RCMP say they continue to investigate the arson of a cabin belonging to a Wet’suwet’en hereditary chief along the Morice Forest Service Road that happened overnight of Aug. 14.
The investigation includes the taking of a vehicle without the owner’s permission from another location that is unrelated to the cabin location, said RCMP Corporal Madonna Saunderson.
Last week, RCMP said they identified two male suspects from Burns Lake, one 24 and the other 19, who work in the Houston area.
Saunderson said there is no timeline yet as to when officers will be forwarding information to Crown prosecutors regarding charges.
“We follow all investigational procedures, evidence and any tips and leads we may receive,” she said.
The cabin belonging to Fred Tom, Chief Gisday’wa of the Gidimt’en clan, was adjacent to a checkpoint established by the clan that figured in protests earlier this year of Coastal GasLink’s natural gas pipeline now under construction.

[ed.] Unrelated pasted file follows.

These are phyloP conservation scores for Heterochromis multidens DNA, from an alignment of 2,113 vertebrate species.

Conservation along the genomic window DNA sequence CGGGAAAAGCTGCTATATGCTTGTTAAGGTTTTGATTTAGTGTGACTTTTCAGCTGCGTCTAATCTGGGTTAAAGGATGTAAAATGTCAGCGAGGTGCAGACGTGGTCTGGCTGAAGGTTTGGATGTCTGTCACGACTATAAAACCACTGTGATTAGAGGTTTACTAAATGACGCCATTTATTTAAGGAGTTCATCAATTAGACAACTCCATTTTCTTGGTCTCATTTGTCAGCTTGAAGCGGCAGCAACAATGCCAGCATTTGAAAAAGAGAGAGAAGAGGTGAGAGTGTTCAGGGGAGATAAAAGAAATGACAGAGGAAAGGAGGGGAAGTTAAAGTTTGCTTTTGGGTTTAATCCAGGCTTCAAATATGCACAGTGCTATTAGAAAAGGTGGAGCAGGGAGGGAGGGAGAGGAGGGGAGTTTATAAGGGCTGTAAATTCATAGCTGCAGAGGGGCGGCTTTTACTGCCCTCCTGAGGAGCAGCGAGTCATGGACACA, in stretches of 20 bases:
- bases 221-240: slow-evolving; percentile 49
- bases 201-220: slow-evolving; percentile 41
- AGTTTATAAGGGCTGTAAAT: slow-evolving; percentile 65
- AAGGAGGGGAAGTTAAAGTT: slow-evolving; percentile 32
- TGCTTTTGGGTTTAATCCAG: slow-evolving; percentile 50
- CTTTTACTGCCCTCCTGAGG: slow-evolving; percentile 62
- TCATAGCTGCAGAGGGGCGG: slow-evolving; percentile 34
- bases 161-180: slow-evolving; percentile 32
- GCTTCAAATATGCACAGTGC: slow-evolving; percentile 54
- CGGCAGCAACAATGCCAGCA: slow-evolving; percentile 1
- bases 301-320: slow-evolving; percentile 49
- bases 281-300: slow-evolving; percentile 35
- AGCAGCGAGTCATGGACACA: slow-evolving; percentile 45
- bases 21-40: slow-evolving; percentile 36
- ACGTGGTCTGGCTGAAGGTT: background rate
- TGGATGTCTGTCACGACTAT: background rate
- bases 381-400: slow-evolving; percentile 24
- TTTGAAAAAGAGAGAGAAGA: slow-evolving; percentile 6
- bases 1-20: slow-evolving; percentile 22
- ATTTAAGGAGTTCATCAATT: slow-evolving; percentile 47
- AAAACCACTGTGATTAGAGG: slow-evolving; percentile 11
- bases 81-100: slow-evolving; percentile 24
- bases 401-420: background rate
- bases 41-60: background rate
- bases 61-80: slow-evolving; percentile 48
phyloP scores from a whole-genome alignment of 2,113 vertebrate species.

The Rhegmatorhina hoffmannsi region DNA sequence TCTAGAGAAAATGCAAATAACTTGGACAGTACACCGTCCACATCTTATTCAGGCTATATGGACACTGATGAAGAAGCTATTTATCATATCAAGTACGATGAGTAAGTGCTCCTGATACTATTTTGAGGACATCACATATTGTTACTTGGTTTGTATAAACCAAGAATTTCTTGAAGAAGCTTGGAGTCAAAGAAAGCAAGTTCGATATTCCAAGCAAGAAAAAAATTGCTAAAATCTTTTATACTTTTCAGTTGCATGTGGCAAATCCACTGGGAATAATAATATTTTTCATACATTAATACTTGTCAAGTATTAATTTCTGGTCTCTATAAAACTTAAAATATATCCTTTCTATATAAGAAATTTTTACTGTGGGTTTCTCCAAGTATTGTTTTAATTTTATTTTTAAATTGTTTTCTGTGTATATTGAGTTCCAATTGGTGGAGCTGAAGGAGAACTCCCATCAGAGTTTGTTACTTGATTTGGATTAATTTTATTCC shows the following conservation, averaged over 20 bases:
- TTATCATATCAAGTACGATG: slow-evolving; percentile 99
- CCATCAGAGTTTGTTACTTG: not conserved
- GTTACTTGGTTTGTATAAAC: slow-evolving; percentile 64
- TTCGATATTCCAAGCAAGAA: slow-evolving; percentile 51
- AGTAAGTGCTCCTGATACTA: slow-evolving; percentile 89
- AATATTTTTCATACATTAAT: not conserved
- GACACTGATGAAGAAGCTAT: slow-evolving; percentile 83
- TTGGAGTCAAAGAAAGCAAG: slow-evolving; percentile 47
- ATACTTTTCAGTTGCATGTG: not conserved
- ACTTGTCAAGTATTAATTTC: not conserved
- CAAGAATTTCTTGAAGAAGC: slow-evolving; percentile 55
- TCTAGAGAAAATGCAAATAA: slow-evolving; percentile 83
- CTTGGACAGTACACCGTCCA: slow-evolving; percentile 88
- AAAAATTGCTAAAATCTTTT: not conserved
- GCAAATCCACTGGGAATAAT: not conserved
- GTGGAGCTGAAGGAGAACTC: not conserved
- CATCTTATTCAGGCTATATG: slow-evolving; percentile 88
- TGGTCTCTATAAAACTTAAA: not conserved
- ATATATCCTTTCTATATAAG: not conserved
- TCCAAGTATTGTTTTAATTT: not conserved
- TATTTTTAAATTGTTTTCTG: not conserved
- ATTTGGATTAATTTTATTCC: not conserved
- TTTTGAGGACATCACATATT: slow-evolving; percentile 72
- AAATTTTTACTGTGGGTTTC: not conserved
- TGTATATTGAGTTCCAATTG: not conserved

A Gidimt’en release has called the fire a hate crime and the “latest in a long series of arsons undertaken by settlers, industries, and state agents against Wet’suwet’en homesites that have occurred since contact.”
“There is no evidence at this time to suggest that this is hate motivated,” said Saunderson of the RCMP investigation.
Taking a vehicle without an owner’s permission is an offence under the Criminal Code of Canada and is a separate offence from the theft of a motor vehicle.
RCMP called their investigation a priority with Sgt. Mark Smaill of the Houston RCMP detachment.
The fire was first reported to RCMP officers attached to a unit separate from the Houston detachment. Called the Community-Industry Response Group, these officers have been in the Houston area for several years, patrolling the area of the Morice Forest Service Road in light of the pipeline construction protests and a supreme court injunction banning the obstruction of the construction.